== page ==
How to Take your Meditation Practice To The Next Level

Meditation is not the easiest habit to take on. I remember it was uncomfortable during the start. And after 6 months, it still requires discipline to stick to it.

There are hundreds of scientific studies on how meditation can improve our lives. But it took me multiple attempts to actually turn it into a habit. Why?

Even when I was disciplined enough to make it a habit to meditate every day, I could not see the dramatic results that other people speak of. Why?

After spending months struggling with it myself, I finally found the answer.

It’s because I had a false idea about what meditation is

I’ve often heard that meditation is about “clearing my mind” so I have no thoughts.

Due to this, I often felt it’s not for me. Because I can’t sit all day on a cushion, like a monk.

And then, I tossed it in the bucket labeled ‘woo-woo’

But I soon realized that the prevalent understanding of meditation needs to change.

Recently, I was meditating with my spiritual community at Ananda Sangha in New Delhi. A fellow student described his problem with having unstoppable thoughts during meditation.

He said, “Oh, I’m sure that if I sit long enough, my thoughts would stop at some point. They have to!” to which, our teacher replied, “Don’t be so sure!” 😉 (Our teachers have been meditating and practicing Kriya Yoga for more than 40 years).

So if you take only one thing from this post, take my word that meditation is not at all about clearing your mind.

This false idea will lead you to judge your meditation practices. In the long run, it’ll sabotage your enthusiasm and motivation.

When you’re starting out, you’ll not experience “pure bliss”. It will be difficult. For the first time, you’ll observe the millions of thoughts that you have.

It’s bound to make you uncomfortable.

But if you do it right, you’ll see positive changes in your life in the long-term.

Okay. So What Meditation Actually Is?

Before going into what meditation is, let’s understand the three states that make the totality of our consciousness:

  • The Conscious Mind: It‘s the state of consciousness with which we operate in our day-to-day lives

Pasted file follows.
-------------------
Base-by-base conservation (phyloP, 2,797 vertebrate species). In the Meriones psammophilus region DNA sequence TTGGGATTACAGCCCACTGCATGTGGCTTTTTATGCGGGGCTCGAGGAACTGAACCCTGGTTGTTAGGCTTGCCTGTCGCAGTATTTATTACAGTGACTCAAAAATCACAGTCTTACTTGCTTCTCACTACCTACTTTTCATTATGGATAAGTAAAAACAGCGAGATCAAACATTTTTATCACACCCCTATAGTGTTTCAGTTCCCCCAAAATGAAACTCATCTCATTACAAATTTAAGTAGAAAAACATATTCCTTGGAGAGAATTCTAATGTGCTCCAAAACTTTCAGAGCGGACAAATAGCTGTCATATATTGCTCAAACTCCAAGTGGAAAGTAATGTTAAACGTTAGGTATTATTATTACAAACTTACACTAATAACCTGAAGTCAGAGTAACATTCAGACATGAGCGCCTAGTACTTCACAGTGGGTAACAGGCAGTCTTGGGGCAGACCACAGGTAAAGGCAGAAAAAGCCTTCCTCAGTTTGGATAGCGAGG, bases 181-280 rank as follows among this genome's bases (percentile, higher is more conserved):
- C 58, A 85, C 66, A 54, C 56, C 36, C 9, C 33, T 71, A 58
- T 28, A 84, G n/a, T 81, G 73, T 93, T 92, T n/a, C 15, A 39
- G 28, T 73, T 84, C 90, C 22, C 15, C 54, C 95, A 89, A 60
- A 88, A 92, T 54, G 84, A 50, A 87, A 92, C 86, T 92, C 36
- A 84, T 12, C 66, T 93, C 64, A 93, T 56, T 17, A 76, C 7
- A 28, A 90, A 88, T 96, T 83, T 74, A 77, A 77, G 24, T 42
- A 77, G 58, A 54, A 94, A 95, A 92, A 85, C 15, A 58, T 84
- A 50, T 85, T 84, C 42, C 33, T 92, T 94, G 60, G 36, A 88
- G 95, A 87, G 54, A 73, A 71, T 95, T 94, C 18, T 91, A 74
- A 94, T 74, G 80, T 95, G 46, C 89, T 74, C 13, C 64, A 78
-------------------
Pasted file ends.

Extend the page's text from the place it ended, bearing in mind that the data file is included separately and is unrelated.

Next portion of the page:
• The Subconscious Mind: It’s the level of awareness below the conscious mind. It induces dreams/sleep. Its physical seat is in the medulla oblongata and the spine. It’s active throughout the day and takes everything that you do and think as its input. Even though you don’t feel it, it guides most of our activities.

  • The Superconscious Mind: It is far above the conscious and the subconscious mind. It is an elevated state of energy and peacefulness. It gives the greatest amount of relaxation to the body. Even greater than that experienced during sleep. Creativity and intuition blossom here. Much before your reason and emotions come into the picture.

As one of my teachers taught us,

Meditation is an intense state of awareness achieved by stilling and concentrating the thoughts

This intense state of awareness isn’t achieved only by trying to concentrate on the breath for hours. But that is what most people think.

Meditation is not passive.

You have to make a conscious effort to energize and relax as deeply as possible. You have to release all physical and mental tensions.

It requires a lot of energy! And the energy needs to be directed in the right way to move towards self-realization.

Concentrating on the breath directs your energy upwards but you have to increase the flow of energy in order to be in the superconscious state.

It is crucial to understand this to advance further.

You have to avoid the conscious or subconscious (sleeping) state. The goal is to be so relaxed that all attention is on the superconscious state.

To achieve this, you have to direct all your energy to the ajna-chakra. The energy, which is otherwise wasted through the human senses.

Thus, contrary to popular thought, meditation has three stages:

  • Relaxation of the body and mind. Even greater than that you experience during sleep (most ignore this),
  • Concentration on a single object like the breath
  • Expansion to experience unity and oneness

Unfortunately, the first stage is where most people falter, including me.

Because we spend the majority of our lives in the “fight or flight mode”.

This stress builds up in the background and hinders our performance. It affects your work as well as your meditations. It’s like background apps running on your OS that hamper other processes.

Think about the last time you were stressed, worried or had a cold. Were you able to focus on the task at hand? Probably not.